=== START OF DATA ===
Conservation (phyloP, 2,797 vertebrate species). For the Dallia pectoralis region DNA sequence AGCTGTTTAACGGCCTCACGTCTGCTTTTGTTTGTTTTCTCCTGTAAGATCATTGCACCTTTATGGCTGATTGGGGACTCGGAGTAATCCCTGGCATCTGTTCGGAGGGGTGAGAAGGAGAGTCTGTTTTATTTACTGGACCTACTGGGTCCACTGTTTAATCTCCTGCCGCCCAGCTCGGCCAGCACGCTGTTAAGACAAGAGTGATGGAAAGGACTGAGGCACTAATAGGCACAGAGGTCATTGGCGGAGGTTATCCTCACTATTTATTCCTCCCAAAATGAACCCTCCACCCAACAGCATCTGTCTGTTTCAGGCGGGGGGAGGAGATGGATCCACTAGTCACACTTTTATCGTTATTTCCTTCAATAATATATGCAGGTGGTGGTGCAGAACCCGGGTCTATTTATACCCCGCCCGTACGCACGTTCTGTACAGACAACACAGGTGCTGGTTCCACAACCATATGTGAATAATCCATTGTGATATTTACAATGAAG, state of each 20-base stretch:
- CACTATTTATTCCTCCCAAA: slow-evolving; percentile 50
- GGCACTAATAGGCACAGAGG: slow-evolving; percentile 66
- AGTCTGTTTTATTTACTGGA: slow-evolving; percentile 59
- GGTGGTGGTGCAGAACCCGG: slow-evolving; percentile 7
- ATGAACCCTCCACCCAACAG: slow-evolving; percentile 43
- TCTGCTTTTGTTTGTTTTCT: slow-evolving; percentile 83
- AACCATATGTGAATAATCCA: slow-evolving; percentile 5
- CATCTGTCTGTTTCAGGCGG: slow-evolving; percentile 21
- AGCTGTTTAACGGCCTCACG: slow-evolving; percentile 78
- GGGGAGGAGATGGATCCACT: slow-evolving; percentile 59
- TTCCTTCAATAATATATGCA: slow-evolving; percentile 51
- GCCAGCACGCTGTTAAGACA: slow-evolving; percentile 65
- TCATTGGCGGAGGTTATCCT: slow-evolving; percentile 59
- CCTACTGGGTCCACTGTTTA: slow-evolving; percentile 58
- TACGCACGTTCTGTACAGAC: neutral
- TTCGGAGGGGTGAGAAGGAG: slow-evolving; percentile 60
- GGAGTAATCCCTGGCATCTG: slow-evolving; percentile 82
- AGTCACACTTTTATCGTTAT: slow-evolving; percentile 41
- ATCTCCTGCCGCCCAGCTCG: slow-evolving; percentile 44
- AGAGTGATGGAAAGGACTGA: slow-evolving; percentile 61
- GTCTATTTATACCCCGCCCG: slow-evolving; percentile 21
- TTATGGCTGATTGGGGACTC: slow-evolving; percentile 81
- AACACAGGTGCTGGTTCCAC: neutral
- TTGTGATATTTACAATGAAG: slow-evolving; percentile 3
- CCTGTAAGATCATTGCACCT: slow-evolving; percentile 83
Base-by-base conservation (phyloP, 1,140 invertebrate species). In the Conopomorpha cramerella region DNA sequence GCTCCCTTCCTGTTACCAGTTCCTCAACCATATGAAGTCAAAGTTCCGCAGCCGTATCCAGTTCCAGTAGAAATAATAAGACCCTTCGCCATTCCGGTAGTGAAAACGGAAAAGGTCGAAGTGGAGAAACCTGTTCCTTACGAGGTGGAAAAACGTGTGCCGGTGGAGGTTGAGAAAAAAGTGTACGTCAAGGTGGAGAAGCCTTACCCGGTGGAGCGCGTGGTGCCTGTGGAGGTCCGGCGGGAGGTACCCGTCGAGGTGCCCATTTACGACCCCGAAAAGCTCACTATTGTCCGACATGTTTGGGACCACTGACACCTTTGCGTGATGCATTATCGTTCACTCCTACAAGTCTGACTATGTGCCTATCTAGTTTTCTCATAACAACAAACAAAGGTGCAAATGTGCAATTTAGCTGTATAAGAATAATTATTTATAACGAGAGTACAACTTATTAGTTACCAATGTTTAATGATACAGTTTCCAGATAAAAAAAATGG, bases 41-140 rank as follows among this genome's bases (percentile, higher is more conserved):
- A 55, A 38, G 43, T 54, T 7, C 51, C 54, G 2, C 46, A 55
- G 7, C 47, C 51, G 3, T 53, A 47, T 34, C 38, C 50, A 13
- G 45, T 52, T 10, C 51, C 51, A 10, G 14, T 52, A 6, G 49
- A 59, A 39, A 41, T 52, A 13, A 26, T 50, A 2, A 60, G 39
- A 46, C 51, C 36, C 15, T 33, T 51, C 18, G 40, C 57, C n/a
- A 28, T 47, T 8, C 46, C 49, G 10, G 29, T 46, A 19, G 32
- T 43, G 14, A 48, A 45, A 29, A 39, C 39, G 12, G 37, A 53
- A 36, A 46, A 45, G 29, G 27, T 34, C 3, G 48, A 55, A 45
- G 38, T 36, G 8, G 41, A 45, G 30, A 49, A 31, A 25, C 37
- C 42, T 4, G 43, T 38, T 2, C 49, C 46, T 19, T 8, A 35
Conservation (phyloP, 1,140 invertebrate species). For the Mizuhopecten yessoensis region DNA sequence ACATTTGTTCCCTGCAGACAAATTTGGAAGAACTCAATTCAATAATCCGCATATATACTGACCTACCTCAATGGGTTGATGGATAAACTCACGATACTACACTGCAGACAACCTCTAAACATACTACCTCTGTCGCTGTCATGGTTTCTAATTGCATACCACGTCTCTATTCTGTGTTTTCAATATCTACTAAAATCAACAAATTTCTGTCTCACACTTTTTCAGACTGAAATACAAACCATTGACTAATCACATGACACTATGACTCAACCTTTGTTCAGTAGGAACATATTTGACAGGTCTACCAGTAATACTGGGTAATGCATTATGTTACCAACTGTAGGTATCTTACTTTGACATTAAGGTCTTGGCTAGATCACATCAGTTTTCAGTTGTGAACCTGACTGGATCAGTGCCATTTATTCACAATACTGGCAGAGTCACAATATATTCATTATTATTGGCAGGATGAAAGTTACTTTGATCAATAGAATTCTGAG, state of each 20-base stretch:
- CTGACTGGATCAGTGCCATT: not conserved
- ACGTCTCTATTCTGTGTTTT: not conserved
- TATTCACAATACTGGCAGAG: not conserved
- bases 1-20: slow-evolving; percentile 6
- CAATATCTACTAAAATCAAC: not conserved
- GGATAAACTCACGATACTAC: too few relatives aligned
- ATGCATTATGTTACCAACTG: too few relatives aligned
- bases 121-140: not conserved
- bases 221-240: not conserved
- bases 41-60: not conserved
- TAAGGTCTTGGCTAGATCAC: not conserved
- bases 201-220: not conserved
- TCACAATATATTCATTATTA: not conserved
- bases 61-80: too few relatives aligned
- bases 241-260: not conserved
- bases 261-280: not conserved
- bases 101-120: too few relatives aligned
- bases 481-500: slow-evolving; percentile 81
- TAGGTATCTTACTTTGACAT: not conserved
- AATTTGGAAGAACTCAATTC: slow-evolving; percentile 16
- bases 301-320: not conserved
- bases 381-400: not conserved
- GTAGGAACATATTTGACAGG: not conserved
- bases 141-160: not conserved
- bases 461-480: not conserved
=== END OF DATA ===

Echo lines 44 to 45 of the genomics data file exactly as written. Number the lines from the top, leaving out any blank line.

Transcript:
- GGATAAACTCACGATACTAC: too few relatives aligned
- ATGCATTATGTTACCAACTG: too few relatives aligned